Late last week, the Wall Street Journal reported that Steve Jobs had a liver transplant in April. As of this morning, however, we still hadn't received confirmation from either Apple or any of the hospitals at which the procedure might have been performed. That's changed. Earlier today, Methodist University Hospital in Memphis released a statement confirming the surgery, with Steve's permission:
"I am pleased to confirm today, with the patient's permission, that Steve Jobs received a liver transplant at Methodist University Hospital Transplant Institute in partnership with the University of Tennessee in Memphis ... Our one-year patient and graft survival rates are among the best in the nation and were a dominant reason in Mr. Jobs's choice of transplant centers."
James D. Eason, M.D., Program Director at Methodist University Hospital's Transplant Institute, composed the statement and explained that Steve went through the typical transplant eligibility process; in order to receive a donor liver, he had to be the sickest person on the list when the matching organ became available.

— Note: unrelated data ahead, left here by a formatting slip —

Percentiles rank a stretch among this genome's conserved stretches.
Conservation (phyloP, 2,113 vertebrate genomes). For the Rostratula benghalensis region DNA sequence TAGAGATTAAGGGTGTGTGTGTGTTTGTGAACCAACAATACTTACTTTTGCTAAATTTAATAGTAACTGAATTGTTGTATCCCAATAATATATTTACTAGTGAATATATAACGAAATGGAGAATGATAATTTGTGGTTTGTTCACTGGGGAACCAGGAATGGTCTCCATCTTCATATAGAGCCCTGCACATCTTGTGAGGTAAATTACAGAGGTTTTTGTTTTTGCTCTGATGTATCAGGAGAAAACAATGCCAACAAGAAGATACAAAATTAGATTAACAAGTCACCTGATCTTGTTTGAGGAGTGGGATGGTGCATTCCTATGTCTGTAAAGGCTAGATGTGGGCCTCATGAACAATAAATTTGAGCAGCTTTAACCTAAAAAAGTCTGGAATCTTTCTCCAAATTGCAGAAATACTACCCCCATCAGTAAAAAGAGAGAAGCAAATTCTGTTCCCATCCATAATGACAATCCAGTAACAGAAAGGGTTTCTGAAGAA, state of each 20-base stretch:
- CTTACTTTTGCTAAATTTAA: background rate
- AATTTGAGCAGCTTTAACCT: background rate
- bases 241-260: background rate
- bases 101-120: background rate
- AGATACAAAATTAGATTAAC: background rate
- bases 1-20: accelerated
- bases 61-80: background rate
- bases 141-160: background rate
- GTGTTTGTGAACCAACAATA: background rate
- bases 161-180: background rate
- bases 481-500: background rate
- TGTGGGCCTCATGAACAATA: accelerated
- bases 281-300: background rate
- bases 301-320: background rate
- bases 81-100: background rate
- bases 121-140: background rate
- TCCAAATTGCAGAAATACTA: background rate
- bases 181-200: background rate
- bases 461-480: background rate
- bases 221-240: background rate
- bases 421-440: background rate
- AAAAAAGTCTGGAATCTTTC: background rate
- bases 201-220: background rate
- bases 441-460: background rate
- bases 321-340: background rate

This statement stands in contrast to the theories considered in today's New York Times piece about Steve's surgery, which noted that past preferential treatment for celebrities and wealthy patients has largely been ended but there are still ways in which someone with Jobs's resources could try to game the system. The Memphis transplant center has one of the shortest waiting periods in the US for liver patients.
Let us extend a "Well done" to the medical team and "Speedy recovery" to Steve.